Activity timing of southern water vole (Arvicola sapidus Miller, 1908) in a Mediterranean river

  • December 1, 2015
  • by Isabel Mate, Joan Barrull, Joaquim Gosàlbez, Jordi Ruiz-Olmo & Miquel Salicrú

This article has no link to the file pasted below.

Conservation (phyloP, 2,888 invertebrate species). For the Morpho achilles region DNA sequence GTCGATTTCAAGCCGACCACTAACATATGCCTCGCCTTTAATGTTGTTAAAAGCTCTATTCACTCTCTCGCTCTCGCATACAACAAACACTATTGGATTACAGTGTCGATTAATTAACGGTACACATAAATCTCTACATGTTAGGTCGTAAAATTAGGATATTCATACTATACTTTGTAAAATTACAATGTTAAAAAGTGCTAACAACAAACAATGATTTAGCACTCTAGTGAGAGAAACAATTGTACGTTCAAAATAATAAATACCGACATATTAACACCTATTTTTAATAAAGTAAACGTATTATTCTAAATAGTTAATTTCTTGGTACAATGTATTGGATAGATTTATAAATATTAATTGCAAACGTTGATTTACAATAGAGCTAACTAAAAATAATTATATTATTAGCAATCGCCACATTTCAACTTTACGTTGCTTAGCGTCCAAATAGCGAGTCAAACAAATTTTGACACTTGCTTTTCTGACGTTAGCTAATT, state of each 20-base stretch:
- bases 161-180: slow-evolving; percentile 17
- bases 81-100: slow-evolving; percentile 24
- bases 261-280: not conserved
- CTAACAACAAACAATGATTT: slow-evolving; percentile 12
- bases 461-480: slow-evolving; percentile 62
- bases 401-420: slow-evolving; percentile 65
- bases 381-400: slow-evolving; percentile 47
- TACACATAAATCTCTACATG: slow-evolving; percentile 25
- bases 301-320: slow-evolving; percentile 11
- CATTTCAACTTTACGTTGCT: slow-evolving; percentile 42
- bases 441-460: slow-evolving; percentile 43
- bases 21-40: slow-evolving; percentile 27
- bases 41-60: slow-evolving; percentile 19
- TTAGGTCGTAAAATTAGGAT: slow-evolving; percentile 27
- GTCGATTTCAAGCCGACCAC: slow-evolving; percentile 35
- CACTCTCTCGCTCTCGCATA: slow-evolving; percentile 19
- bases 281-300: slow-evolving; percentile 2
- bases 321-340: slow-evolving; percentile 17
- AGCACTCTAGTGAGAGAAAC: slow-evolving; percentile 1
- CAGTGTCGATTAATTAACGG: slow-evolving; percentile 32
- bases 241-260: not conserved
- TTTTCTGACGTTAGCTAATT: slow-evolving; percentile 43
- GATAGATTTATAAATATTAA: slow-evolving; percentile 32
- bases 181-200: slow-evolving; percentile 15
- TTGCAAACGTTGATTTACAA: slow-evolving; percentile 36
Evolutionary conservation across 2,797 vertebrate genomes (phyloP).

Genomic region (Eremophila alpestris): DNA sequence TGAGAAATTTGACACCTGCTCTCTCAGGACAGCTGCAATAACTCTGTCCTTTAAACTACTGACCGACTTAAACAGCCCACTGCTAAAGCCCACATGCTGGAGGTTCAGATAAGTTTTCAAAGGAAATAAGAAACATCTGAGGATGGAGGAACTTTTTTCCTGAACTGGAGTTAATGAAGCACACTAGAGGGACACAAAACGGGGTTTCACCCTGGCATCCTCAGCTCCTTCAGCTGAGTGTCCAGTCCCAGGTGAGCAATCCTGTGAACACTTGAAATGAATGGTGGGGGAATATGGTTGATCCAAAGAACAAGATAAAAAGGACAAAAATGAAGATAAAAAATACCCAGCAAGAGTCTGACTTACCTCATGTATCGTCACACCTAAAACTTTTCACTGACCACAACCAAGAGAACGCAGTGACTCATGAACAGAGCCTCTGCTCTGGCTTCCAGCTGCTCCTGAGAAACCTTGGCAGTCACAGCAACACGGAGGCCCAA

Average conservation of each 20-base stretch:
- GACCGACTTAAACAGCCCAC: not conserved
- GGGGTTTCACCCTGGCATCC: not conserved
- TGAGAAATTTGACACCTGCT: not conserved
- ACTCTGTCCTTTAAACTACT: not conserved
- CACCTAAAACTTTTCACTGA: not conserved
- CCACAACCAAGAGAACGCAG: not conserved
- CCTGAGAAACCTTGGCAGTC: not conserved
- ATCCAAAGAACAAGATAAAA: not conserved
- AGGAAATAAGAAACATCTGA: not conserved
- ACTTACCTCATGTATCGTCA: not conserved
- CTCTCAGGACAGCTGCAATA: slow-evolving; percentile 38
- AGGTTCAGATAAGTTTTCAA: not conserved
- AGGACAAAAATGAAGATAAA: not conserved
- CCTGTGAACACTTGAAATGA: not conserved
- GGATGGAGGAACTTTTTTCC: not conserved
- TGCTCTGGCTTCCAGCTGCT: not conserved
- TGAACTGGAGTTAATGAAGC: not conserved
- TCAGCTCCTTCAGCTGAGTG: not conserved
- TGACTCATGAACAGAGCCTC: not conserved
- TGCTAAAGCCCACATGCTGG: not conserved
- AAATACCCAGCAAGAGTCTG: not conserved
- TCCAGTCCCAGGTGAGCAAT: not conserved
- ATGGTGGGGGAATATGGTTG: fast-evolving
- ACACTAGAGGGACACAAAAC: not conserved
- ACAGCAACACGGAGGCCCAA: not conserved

Knowledge of the alternation between activity and rest during the 24 h daily cycle is important in order to understand how species interact with the environment and can also provide tools for designing appropriate conservation measures. At present, little is known about this alternation in Arvicola sapidus, an endemic rodent restricted to the Iberian Peninsula and France. This study aims to extend our knowledge of this rodent’s hour to hour activity/rest patterns by using radiotelemetry to quantify the distances travelled (associated with activity) by individual southern water voles along a stretch of the Montsant River. The results showed that the southern water vole’s behaviour is cathemeral. The use of data of frequency of activity in one-hour intervals to assess the activity pattern showed a lower resolution than the use of data of the mean distances travelled in one-hour intervals. The individuals occupying a suboptimal habitat travelled a greater mean distance per hour than individuals occupying an optimal habitat, indicating that their activity was related to the habitat conditions. These considerations may help to explain why fragmentation and habitat destruction are emerging as the main cause of the decline of the southern water vole, and underline the importance of habitat conservation to encourage the maintenance of the species.